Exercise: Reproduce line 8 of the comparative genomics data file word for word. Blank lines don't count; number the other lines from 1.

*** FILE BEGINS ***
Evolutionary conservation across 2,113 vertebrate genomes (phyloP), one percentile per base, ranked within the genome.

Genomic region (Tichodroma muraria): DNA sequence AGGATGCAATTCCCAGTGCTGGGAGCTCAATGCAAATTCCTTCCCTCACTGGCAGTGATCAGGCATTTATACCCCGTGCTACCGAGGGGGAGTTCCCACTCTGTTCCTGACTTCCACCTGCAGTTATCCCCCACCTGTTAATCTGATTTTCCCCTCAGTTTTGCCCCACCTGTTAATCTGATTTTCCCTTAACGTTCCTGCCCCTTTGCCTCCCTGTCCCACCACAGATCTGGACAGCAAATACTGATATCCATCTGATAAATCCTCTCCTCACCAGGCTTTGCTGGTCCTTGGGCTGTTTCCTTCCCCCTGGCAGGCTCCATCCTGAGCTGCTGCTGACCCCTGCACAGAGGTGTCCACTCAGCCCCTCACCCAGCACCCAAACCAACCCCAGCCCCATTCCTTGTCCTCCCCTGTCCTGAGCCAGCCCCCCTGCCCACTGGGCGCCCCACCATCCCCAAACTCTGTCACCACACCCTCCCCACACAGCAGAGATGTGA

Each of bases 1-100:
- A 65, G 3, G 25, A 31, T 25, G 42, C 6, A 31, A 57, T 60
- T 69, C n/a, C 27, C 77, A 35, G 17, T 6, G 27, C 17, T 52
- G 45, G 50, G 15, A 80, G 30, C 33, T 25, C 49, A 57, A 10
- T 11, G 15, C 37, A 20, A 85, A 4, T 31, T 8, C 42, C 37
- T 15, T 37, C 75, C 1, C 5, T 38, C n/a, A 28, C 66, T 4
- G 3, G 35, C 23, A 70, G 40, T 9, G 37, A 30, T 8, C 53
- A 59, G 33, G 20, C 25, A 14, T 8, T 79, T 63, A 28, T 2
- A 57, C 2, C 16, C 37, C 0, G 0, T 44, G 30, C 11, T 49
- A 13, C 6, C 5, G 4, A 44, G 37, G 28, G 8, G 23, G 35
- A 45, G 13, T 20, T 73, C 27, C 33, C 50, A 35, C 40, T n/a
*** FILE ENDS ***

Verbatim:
- T 15, T 37, C 75, C 1, C 5, T 38, C n/a, A 28, C 66, T 4